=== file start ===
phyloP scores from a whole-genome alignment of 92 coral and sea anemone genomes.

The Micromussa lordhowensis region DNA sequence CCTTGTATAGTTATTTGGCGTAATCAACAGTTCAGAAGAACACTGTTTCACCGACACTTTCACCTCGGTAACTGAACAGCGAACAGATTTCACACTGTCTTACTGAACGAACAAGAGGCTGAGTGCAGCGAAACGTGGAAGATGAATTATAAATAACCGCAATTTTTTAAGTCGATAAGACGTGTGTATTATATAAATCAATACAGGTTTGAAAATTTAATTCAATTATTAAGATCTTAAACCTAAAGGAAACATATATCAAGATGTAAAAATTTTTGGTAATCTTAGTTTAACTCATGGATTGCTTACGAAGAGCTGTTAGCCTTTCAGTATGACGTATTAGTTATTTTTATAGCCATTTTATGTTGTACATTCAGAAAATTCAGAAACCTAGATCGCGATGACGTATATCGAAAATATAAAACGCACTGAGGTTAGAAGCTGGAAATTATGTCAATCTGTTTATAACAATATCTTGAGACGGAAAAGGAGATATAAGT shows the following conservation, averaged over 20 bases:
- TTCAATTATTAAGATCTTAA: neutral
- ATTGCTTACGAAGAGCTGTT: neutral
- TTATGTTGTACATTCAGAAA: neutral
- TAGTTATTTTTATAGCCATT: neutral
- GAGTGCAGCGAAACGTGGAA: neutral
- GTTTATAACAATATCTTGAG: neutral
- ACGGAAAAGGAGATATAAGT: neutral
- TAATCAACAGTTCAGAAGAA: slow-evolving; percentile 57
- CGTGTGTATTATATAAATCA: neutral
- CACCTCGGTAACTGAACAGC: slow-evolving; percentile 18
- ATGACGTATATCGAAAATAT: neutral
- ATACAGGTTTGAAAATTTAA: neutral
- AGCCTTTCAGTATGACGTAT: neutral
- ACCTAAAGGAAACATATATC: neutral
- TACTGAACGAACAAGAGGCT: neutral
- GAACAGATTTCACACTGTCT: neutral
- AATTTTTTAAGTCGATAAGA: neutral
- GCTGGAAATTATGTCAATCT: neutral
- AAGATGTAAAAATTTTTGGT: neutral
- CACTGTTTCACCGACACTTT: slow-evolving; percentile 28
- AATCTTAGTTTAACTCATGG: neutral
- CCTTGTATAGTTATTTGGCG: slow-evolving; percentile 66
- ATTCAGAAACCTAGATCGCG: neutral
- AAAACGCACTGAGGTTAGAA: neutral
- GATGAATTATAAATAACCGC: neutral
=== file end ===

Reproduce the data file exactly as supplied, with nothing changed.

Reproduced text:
phyloP scores from a whole-genome alignment of 92 coral and sea anemone genomes.

The Micromussa lordhowensis region DNA sequence CCTTGTATAGTTATTTGGCGTAATCAACAGTTCAGAAGAACACTGTTTCACCGACACTTTCACCTCGGTAACTGAACAGCGAACAGATTTCACACTGTCTTACTGAACGAACAAGAGGCTGAGTGCAGCGAAACGTGGAAGATGAATTATAAATAACCGCAATTTTTTAAGTCGATAAGACGTGTGTATTATATAAATCAATACAGGTTTGAAAATTTAATTCAATTATTAAGATCTTAAACCTAAAGGAAACATATATCAAGATGTAAAAATTTTTGGTAATCTTAGTTTAACTCATGGATTGCTTACGAAGAGCTGTTAGCCTTTCAGTATGACGTATTAGTTATTTTTATAGCCATTTTATGTTGTACATTCAGAAAATTCAGAAACCTAGATCGCGATGACGTATATCGAAAATATAAAACGCACTGAGGTTAGAAGCTGGAAATTATGTCAATCTGTTTATAACAATATCTTGAGACGGAAAAGGAGATATAAGT shows the following conservation, averaged over 20 bases:
- TTCAATTATTAAGATCTTAA: neutral
- ATTGCTTACGAAGAGCTGTT: neutral
- TTATGTTGTACATTCAGAAA: neutral
- TAGTTATTTTTATAGCCATT: neutral
- GAGTGCAGCGAAACGTGGAA: neutral
- GTTTATAACAATATCTTGAG: neutral
- ACGGAAAAGGAGATATAAGT: neutral
- TAATCAACAGTTCAGAAGAA: slow-evolving; percentile 57
- CGTGTGTATTATATAAATCA: neutral
- CACCTCGGTAACTGAACAGC: slow-evolving; percentile 18
- ATGACGTATATCGAAAATAT: neutral
- ATACAGGTTTGAAAATTTAA: neutral
- AGCCTTTCAGTATGACGTAT: neutral
- ACCTAAAGGAAACATATATC: neutral
- TACTGAACGAACAAGAGGCT: neutral
- GAACAGATTTCACACTGTCT: neutral
- AATTTTTTAAGTCGATAAGA: neutral
- GCTGGAAATTATGTCAATCT: neutral
- AAGATGTAAAAATTTTTGGT: neutral
- CACTGTTTCACCGACACTTT: slow-evolving; percentile 28
- AATCTTAGTTTAACTCATGG: neutral
- CCTTGTATAGTTATTTGGCG: slow-evolving; percentile 66
- ATTCAGAAACCTAGATCGCG: neutral
- AAAACGCACTGAGGTTAGAA: neutral
- GATGAATTATAAATAACCGC: neutral